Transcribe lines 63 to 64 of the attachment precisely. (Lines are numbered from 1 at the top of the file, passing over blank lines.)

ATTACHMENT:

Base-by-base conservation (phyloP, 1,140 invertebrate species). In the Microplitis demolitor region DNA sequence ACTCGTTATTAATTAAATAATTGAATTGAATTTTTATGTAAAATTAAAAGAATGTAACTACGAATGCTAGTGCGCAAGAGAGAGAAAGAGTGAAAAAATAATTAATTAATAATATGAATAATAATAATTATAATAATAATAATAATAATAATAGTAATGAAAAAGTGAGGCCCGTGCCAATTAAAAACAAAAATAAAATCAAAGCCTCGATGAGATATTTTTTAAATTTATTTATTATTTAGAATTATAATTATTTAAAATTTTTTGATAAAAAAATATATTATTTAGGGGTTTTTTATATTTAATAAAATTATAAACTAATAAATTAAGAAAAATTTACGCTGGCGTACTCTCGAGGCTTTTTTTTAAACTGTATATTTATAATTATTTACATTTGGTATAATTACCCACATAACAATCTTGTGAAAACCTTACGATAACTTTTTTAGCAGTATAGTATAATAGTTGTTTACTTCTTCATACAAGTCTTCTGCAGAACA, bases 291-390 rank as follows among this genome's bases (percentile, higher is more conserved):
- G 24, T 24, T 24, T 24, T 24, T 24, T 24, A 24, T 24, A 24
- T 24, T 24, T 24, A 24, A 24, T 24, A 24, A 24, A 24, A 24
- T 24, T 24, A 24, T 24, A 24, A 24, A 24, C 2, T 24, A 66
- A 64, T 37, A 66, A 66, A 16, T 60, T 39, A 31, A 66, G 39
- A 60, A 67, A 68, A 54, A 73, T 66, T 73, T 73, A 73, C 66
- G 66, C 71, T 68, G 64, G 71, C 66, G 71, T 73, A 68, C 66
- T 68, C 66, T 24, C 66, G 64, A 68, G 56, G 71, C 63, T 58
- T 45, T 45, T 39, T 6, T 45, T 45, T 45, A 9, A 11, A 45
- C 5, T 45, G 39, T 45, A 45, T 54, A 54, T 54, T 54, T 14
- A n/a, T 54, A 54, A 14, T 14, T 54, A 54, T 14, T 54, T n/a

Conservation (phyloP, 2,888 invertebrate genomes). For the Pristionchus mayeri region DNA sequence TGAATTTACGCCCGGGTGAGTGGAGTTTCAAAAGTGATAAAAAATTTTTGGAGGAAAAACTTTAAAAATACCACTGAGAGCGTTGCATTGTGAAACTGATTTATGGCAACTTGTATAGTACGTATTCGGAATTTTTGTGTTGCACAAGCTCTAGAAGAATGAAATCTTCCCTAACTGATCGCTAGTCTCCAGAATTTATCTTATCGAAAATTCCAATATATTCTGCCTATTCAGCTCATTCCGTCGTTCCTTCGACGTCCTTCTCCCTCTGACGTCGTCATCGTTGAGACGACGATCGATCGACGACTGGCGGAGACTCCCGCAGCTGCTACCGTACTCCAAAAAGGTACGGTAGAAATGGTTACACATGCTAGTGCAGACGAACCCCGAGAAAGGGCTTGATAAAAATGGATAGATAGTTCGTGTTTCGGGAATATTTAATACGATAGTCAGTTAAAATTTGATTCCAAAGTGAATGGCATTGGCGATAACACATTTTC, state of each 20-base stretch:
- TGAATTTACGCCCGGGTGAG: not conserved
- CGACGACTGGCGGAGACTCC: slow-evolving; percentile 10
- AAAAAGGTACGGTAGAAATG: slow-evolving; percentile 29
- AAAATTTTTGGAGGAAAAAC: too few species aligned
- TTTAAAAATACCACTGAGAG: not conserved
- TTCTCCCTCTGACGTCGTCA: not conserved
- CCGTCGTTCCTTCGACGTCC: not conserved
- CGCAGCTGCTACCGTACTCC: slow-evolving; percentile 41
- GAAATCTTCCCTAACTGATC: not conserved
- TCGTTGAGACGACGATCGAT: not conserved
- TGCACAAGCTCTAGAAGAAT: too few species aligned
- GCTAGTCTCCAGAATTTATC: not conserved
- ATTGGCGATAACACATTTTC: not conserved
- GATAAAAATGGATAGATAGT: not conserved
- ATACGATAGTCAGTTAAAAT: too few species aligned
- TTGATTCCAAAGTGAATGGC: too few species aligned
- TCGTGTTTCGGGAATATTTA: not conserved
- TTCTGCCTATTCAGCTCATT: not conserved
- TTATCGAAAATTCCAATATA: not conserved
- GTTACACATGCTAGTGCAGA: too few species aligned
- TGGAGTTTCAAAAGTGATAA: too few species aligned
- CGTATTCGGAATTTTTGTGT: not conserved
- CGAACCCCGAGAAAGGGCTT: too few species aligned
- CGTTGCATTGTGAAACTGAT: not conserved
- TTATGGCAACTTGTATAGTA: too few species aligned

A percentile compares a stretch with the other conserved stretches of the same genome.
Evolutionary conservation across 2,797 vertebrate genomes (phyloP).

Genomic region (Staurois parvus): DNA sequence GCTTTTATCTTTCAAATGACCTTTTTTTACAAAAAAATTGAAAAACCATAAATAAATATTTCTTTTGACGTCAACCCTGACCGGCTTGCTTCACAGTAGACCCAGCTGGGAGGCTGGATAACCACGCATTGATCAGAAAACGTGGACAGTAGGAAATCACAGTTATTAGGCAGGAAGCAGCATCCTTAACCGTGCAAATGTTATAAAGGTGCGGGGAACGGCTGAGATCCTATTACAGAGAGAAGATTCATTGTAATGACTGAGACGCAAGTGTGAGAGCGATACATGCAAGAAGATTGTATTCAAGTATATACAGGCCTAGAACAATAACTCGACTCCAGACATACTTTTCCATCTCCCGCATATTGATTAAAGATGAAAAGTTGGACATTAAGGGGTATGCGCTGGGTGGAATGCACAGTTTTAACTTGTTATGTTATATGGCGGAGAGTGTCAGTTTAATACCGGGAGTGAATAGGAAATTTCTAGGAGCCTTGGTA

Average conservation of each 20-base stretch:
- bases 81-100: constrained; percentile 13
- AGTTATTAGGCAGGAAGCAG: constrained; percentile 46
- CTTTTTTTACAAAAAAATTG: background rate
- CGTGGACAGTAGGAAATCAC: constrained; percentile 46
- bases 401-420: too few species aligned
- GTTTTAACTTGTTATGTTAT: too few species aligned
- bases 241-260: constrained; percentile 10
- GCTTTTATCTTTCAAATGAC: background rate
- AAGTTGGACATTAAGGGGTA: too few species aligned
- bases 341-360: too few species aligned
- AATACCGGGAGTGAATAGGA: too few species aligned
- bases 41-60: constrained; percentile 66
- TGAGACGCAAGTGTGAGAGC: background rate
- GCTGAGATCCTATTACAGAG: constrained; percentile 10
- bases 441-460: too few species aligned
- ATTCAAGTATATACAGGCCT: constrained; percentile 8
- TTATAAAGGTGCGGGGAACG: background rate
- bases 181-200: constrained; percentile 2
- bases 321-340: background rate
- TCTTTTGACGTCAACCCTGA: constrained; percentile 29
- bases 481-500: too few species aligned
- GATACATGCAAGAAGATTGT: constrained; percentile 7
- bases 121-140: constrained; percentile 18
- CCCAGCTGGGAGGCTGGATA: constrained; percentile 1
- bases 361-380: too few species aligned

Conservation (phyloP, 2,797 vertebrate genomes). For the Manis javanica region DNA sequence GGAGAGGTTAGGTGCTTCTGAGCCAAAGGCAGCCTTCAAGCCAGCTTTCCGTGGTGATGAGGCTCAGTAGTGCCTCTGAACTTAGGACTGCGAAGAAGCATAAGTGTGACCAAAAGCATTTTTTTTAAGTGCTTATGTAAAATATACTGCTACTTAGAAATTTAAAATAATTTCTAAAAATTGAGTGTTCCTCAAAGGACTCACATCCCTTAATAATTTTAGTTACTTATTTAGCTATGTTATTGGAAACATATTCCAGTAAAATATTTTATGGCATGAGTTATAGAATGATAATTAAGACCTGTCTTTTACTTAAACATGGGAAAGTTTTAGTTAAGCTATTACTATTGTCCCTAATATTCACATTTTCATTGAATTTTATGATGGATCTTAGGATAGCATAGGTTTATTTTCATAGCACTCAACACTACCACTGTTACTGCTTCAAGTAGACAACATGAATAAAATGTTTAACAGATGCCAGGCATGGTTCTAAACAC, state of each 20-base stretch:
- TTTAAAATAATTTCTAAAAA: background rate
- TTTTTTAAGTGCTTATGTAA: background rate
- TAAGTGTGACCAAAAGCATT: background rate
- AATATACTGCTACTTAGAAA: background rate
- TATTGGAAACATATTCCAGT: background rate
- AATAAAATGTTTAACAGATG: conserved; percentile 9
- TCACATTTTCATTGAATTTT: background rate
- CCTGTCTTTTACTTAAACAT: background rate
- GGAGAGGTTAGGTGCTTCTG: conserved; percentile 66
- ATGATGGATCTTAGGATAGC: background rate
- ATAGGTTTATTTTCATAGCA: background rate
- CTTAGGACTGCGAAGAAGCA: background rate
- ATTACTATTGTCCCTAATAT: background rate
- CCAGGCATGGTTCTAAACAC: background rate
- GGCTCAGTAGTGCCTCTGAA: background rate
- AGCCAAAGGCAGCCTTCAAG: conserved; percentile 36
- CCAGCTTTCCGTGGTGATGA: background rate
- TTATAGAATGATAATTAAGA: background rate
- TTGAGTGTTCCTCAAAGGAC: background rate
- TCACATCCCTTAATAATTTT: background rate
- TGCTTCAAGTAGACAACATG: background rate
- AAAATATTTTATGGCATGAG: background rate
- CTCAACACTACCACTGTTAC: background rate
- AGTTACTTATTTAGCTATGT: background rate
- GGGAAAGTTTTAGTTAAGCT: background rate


- GATACATGCAAGAAGATTGT: constrained; percentile 7
- bases 121-140: constrained; percentile 18